News Advisor The future of money? It’s in your pocket
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The future of money? It’s in your pocket

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Let’s hop into a time machine and travel to the near future.

Everything we want and need is bought on an eBay-like mega-market and is delivered to your door. Your payments are zapped to each seller with zero transaction fees and in milliseconds. The money you pay with is a government-backed cybercurrency. The seller doesn’t know your name, and you don’t know hers. This doesn’t matter, since ironclad security has eliminated the risk of fraud.

It sounds like a science fiction, or some kind of shopping utopia, but these predictions bear a striking resemblance to breakthroughs happening today.

So says Professor Rabee Tourky, holder of the Trevor Swan Distinguished Chair in Economics at The Australian National University. He says innovations in how we pay for things will not only make the way we dish out dollars quicker and easier, but also help usher in the economy of the future. Heady stuff.

“We are living in amazing times where reality is catching up to these futuristic ideas,” he says.

The future is already in your pocket

Your mobile phone could be at the heart of this story.

Mobile technology is storming the payments sector, bringing us one step closer to the unobstructed, rapid-fire consumer experience we see in glimpses when we use things like debit cards, PayPal and BPAY. But we are yet to fully realise the potential here.

An example of how your smartphone is transforming into a wallet is the startup company ShopReply, which allows you to make quick purchases by sending an email, text message, or even a tweet from your mobile.

CEO of ShopReply Brad Lindenberg says smartphones are the future “by a long stretch”.

“Our entire platform is all about leveraging the mobile device to enable people to do things in environments where they previously couldn’t make the transaction,” says Lindenberg.

“You can buy something while sitting on your couch by sending tweets, and the next time you buy you don’t have to enter your bank details again. So you can buy out of a magazine or buy when you’re watching football on TV.”

Another excursion into this developing field is the Redy project being trialled in regional Victoria by the Bendigo and Adelaide Bank group.

During this trial, the residents of Heathcote and Charlton are able to earn rewards by purchasing goods on their mobile, and then donate the value of these rewards to charities or local community groups. Companies like CoinJar are also building mobile apps to enable buying and selling with the cryptocurrency Bitcoin.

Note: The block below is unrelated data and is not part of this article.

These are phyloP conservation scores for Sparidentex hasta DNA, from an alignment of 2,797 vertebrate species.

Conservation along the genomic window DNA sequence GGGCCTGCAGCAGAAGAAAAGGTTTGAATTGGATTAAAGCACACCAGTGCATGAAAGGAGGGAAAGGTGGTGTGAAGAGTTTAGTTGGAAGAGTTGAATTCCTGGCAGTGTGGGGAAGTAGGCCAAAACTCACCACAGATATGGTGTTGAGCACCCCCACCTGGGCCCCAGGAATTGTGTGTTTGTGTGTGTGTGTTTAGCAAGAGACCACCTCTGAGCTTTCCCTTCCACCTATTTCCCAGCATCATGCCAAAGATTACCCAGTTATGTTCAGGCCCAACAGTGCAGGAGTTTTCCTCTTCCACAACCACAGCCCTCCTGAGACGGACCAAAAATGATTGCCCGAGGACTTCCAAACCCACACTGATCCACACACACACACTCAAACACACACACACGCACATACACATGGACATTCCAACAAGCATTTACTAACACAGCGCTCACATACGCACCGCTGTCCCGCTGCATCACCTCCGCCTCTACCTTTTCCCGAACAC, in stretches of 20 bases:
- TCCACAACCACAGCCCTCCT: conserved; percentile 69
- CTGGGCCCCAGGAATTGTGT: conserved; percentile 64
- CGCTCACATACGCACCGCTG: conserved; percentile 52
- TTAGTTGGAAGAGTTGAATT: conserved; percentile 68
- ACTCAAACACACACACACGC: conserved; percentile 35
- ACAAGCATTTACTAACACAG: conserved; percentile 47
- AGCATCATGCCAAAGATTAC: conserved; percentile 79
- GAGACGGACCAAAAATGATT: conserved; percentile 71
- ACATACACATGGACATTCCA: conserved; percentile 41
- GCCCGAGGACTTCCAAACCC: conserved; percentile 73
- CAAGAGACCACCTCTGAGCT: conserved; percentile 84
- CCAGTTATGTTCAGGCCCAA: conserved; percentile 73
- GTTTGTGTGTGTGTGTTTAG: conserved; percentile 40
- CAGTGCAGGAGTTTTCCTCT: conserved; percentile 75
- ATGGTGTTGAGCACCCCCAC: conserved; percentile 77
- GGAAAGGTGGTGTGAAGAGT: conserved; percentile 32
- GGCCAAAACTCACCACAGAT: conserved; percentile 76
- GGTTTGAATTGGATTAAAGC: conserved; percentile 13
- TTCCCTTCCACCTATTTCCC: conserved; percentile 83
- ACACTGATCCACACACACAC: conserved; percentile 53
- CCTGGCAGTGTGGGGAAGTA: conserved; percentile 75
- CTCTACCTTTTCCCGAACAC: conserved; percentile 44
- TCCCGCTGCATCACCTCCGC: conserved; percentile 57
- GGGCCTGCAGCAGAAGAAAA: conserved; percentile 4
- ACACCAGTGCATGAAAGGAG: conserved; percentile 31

Industry stalwarts like BPAY are already seeing a shift to these devices of tomorrow.

“In the last couple of years it really has been about the move to mobile, enabling consumers more control,” says CEO of BPAY Andrew Arnott. “We have seen a 60 per cent growth in the number of BPAY payments made on a mobile or tablet.”

The deep web

But these gadgets, with their flashy apps and swooshing speed, are really just the show ponies of the payments world.

The digital guts and gears of the payment machine, which springs into action each time you swipe a card, pay a bill or tweet a purchase, is overseen by the Australian Payments Clearing Association (APCA).

While high tech gizmos, websites and apps swirl above it on the surface, APCA plods along in the depths of the electronic banking world at a methodical pace, tinkering with the guidelines and computer systems that govern how and when we pay.

In years past, payments could take up to three or four days to be processed. Thanks to the work of APCA and its partners, payments are now pushed through the system in batches five times each day, rather than all at once on the following morning like they were up until last year.

And there are improvements to come. Right now, APCA is collaborating with the big industry players, including BPAY, to create a completely new payment system, which will work alongside the current, and much slower, direct entry system for the foreseeable future.

“What we want to do is build a basic piece of infrastructure that moves the money around really fast, and then leaves other people to design payment products on top of that,” says CEO of APCA Chris Hamilton.

“People are always attracted by the new,” says Hamilton. “They want to look at the new use of available technology. There’s so much technology around, that’s not surprising.”

“But that said, they also want their money to be very, very safe and their transactions to be very, very reliable. And so, we certainly wouldn’t ever want to put people in the situation where we were sacrificing on those things in exchange for being the newest and the sexiest.”

You control the change

Of course, companies and industry bodies aren’t solely responsible for the forward momentum. It takes the confidence of consumers, who simply won’t use these technologies if they don’t think they are safe.

“I think, pre-2002, people were a bit more skeptical,” says Lindenberg. “But once everyone started shopping on eBay and Amazon and PayPal, the Internet has matured and people are a bit more relaxed in who they’re dealing with.”

Surprisingly, Australia’s faith in the electronic payment system is unique in the world.

“The great bulk of Australians get paid whatever their regular income is straight into their bank accounts,” says Hamilton. “This is not true of many countries in the world, including what you would call First World Economies.”

This perception of safety is linked to one important fact: Australia’s payment and banking system is comparatively stable and speedy compared to the rest of the world.

Given this safe environment, which is fostering startups like ShopReply, it may be that Australia is well placed to be one of the epicenters of innovations in payments. So, stay by the phone.